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Ontario's nursing shortages 'critical' as Omicron ramps up: nurses’ association

The Registered Nurses' Association of Ontario (RNAO) said the shortages have been going on since before the variant, mostly because of their fight against the Ontario government's Bill 124.
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The implementation of Bill 124, people refusing vaccination, the anticipated problems that will come with Omicron, and nurses getting sick with the virus themselves, has created a perfect storm for nurses to leave the profession in Ontario.

That’s what Dr. Doris Grinspun, CEO of the Registered Nurses' Association of Ontario (RNAO), told The Sam Laprade Show on Friday, December 17, as she discussed the “critical” nursing shortage in Ontario hospital rooms as Omicron drives cases up.

“It is very serious when it comes to Omicron,” she said. “The virus is exponentially multiplying every two to two-and-a-half days. Come Christmas Day, come New Years, we’ll see a tremendous increase in cases up to 10,000 or close to a day. That means many of them will get to the ICUs, to the hospitals, and that’s where the crunch happens.”

The shortage, Grinspun said, mostly has to do with registered nurses (RN).

In fact, she added, Ontario has the lowest RN population in Canada. 

“They’re exhausted,” she said. “They don’t feel recognized or valued by the government.”

As Grinspun explained, nurses have been feeling like this since before the pandemic, when the government introduced Bill 124 – a bill that caps public sector wage increases to one per cent a year.

The RNAO described the bill as demoralizing and undermining to the nursing profession during a Toronto rally in November.

Dubbed by the provincial government as the Protecting a Sustainable Public Sector for Future Generations Act, it was introduced in the Ontario legislature in June 2019 and in November it received royal assent.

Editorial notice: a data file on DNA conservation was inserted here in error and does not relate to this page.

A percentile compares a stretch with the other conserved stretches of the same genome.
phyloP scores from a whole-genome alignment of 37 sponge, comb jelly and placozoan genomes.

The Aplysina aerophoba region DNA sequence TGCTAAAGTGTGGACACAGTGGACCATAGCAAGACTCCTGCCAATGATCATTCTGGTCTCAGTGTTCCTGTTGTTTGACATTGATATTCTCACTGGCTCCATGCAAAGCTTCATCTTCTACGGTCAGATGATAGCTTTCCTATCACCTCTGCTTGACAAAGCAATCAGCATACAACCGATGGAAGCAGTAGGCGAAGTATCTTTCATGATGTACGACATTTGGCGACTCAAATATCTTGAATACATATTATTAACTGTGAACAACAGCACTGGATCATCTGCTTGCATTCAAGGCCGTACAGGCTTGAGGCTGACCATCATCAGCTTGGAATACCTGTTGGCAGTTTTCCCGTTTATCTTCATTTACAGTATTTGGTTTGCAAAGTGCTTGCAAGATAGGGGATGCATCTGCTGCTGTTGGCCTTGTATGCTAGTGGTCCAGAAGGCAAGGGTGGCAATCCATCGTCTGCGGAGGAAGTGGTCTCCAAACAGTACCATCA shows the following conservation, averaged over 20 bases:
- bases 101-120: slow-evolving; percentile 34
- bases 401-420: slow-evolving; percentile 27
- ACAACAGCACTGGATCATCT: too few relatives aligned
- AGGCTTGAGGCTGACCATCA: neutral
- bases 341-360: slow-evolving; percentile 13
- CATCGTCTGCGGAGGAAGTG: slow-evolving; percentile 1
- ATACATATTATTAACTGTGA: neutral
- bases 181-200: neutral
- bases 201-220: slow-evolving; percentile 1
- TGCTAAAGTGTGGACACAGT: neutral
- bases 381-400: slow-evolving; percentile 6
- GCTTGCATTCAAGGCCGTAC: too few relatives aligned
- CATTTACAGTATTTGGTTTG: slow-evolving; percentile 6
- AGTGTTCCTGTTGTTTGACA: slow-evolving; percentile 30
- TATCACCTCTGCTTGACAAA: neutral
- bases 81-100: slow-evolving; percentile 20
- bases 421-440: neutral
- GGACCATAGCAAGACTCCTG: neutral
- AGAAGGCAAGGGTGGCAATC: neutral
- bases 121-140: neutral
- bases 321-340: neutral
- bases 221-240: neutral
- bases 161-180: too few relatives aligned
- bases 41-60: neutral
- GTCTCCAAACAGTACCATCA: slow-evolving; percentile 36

Bill 124 applies to most of the Ontario government as well as provincially funded, public corporations and agencies, except for municipalities and municipal boards, Indigenous communities, police services and for-profit entities (unless exempt by regulation). It’s estimated more than one million people are covered by the law and the three-year periods vary in timing based on different sectors and when collective agreements end.

When it comes specifically to the health care sector, the government touted its 16-week pandemic pay bump in mid-2020 as well as spending nearly $400 million on recruiting new professionals and funding training for registered nurses and registered practical nurses to upgrade their skills.

Groups representing affected workers are in the process of challenging the law through the courts, but as of mid-November a decision wasn’t made.

“The premier has the emergency powers to say that bill is gone. He is being stubborn but the price will not be paid by nurses, it will be paid by Ontarians and that’s why nurses are devastated,” Grinspun said.

“Nurses are furious about that bill, even before Omicron. And now they need to do more and more and more and people continue not to be vaccinated and it’s just become too much.”

It’s all become too toxic for nurses, Grinspun explained, and nurses are just too exhausted.

“He’s asking more from the profession and the profession is saying no more.”

— With files from Nick Westoll

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